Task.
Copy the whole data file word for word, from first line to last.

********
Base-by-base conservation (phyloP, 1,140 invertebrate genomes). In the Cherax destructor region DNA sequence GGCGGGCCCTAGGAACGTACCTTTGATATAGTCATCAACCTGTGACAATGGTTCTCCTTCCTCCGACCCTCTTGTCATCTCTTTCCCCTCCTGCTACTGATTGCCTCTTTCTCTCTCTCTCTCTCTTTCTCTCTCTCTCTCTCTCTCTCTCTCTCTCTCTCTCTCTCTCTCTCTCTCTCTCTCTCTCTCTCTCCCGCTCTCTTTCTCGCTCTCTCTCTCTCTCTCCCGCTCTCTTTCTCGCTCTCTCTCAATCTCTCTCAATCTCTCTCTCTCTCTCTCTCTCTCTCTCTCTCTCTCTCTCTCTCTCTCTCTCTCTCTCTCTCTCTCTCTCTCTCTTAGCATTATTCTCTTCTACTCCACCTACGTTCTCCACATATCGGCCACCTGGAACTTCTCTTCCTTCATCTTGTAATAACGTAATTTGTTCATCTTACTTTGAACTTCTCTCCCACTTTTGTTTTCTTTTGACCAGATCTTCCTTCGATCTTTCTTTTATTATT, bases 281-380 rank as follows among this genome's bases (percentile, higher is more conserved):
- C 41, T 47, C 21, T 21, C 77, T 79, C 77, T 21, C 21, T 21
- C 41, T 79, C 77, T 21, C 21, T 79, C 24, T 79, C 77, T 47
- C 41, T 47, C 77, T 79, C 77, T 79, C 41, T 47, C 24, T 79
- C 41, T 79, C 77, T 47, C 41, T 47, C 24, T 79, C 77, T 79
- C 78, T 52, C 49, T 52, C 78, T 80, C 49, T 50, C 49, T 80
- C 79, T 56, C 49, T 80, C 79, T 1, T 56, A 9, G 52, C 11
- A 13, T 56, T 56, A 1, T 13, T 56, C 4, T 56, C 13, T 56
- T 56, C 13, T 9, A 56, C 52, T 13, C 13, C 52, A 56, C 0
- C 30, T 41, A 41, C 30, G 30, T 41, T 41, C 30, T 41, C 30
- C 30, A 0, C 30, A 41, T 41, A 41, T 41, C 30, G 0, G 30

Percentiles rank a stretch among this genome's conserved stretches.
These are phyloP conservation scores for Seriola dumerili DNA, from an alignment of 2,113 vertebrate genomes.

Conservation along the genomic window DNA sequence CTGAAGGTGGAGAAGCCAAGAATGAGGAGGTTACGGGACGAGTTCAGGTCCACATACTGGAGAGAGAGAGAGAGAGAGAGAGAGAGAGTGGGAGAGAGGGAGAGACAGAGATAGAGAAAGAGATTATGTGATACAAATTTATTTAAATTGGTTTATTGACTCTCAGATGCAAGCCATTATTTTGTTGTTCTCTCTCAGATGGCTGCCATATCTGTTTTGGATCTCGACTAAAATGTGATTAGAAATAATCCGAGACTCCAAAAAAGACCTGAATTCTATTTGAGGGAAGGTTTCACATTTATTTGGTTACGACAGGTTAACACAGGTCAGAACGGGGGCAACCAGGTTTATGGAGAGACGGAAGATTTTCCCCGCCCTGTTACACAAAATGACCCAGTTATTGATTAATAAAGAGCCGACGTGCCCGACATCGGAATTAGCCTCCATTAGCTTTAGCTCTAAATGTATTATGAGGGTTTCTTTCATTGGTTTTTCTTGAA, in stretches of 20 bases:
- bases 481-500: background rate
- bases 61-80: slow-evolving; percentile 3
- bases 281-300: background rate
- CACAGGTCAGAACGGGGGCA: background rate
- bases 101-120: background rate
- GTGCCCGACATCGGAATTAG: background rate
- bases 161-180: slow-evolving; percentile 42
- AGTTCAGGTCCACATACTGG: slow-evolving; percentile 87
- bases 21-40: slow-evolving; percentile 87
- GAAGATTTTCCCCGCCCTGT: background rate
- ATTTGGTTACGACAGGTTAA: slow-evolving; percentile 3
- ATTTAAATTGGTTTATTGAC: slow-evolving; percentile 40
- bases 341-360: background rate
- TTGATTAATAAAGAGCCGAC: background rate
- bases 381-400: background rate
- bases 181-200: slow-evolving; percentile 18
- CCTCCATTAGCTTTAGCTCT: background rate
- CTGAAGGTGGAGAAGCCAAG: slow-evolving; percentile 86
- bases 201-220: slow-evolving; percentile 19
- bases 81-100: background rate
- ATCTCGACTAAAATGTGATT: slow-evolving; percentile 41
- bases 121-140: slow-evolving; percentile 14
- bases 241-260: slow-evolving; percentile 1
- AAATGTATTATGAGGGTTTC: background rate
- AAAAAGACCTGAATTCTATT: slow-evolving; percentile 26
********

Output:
Base-by-base conservation (phyloP, 1,140 invertebrate genomes). In the Cherax destructor region DNA sequence GGCGGGCCCTAGGAACGTACCTTTGATATAGTCATCAACCTGTGACAATGGTTCTCCTTCCTCCGACCCTCTTGTCATCTCTTTCCCCTCCTGCTACTGATTGCCTCTTTCTCTCTCTCTCTCTCTTTCTCTCTCTCTCTCTCTCTCTCTCTCTCTCTCTCTCTCTCTCTCTCTCTCTCTCTCTCTCTCTCTCCCGCTCTCTTTCTCGCTCTCTCTCTCTCTCTCCCGCTCTCTTTCTCGCTCTCTCTCAATCTCTCTCAATCTCTCTCTCTCTCTCTCTCTCTCTCTCTCTCTCTCTCTCTCTCTCTCTCTCTCTCTCTCTCTCTCTCTCTCTCTTAGCATTATTCTCTTCTACTCCACCTACGTTCTCCACATATCGGCCACCTGGAACTTCTCTTCCTTCATCTTGTAATAACGTAATTTGTTCATCTTACTTTGAACTTCTCTCCCACTTTTGTTTTCTTTTGACCAGATCTTCCTTCGATCTTTCTTTTATTATT, bases 281-380 rank as follows among this genome's bases (percentile, higher is more conserved):
- C 41, T 47, C 21, T 21, C 77, T 79, C 77, T 21, C 21, T 21
- C 41, T 79, C 77, T 21, C 21, T 79, C 24, T 79, C 77, T 47
- C 41, T 47, C 77, T 79, C 77, T 79, C 41, T 47, C 24, T 79
- C 41, T 79, C 77, T 47, C 41, T 47, C 24, T 79, C 77, T 79
- C 78, T 52, C 49, T 52, C 78, T 80, C 49, T 50, C 49, T 80
- C 79, T 56, C 49, T 80, C 79, T 1, T 56, A 9, G 52, C 11
- A 13, T 56, T 56, A 1, T 13, T 56, C 4, T 56, C 13, T 56
- T 56, C 13, T 9, A 56, C 52, T 13, C 13, C 52, A 56, C 0
- C 30, T 41, A 41, C 30, G 30, T 41, T 41, C 30, T 41, C 30
- C 30, A 0, C 30, A 41, T 41, A 41, T 41, C 30, G 0, G 30

Percentiles rank a stretch among this genome's conserved stretches.
These are phyloP conservation scores for Seriola dumerili DNA, from an alignment of 2,113 vertebrate genomes.

Conservation along the genomic window DNA sequence CTGAAGGTGGAGAAGCCAAGAATGAGGAGGTTACGGGACGAGTTCAGGTCCACATACTGGAGAGAGAGAGAGAGAGAGAGAGAGAGAGTGGGAGAGAGGGAGAGACAGAGATAGAGAAAGAGATTATGTGATACAAATTTATTTAAATTGGTTTATTGACTCTCAGATGCAAGCCATTATTTTGTTGTTCTCTCTCAGATGGCTGCCATATCTGTTTTGGATCTCGACTAAAATGTGATTAGAAATAATCCGAGACTCCAAAAAAGACCTGAATTCTATTTGAGGGAAGGTTTCACATTTATTTGGTTACGACAGGTTAACACAGGTCAGAACGGGGGCAACCAGGTTTATGGAGAGACGGAAGATTTTCCCCGCCCTGTTACACAAAATGACCCAGTTATTGATTAATAAAGAGCCGACGTGCCCGACATCGGAATTAGCCTCCATTAGCTTTAGCTCTAAATGTATTATGAGGGTTTCTTTCATTGGTTTTTCTTGAA, in stretches of 20 bases:
- bases 481-500: background rate
- bases 61-80: slow-evolving; percentile 3
- bases 281-300: background rate
- CACAGGTCAGAACGGGGGCA: background rate
- bases 101-120: background rate
- GTGCCCGACATCGGAATTAG: background rate
- bases 161-180: slow-evolving; percentile 42
- AGTTCAGGTCCACATACTGG: slow-evolving; percentile 87
- bases 21-40: slow-evolving; percentile 87
- GAAGATTTTCCCCGCCCTGT: background rate
- ATTTGGTTACGACAGGTTAA: slow-evolving; percentile 3
- ATTTAAATTGGTTTATTGAC: slow-evolving; percentile 40
- bases 341-360: background rate
- TTGATTAATAAAGAGCCGAC: background rate
- bases 381-400: background rate
- bases 181-200: slow-evolving; percentile 18
- CCTCCATTAGCTTTAGCTCT: background rate
- CTGAAGGTGGAGAAGCCAAG: slow-evolving; percentile 86
- bases 201-220: slow-evolving; percentile 19
- bases 81-100: background rate
- ATCTCGACTAAAATGTGATT: slow-evolving; percentile 41
- bases 121-140: slow-evolving; percentile 14
- bases 241-260: slow-evolving; percentile 1
- AAATGTATTATGAGGGTTTC: background rate
- AAAAAGACCTGAATTCTATT: slow-evolving; percentile 26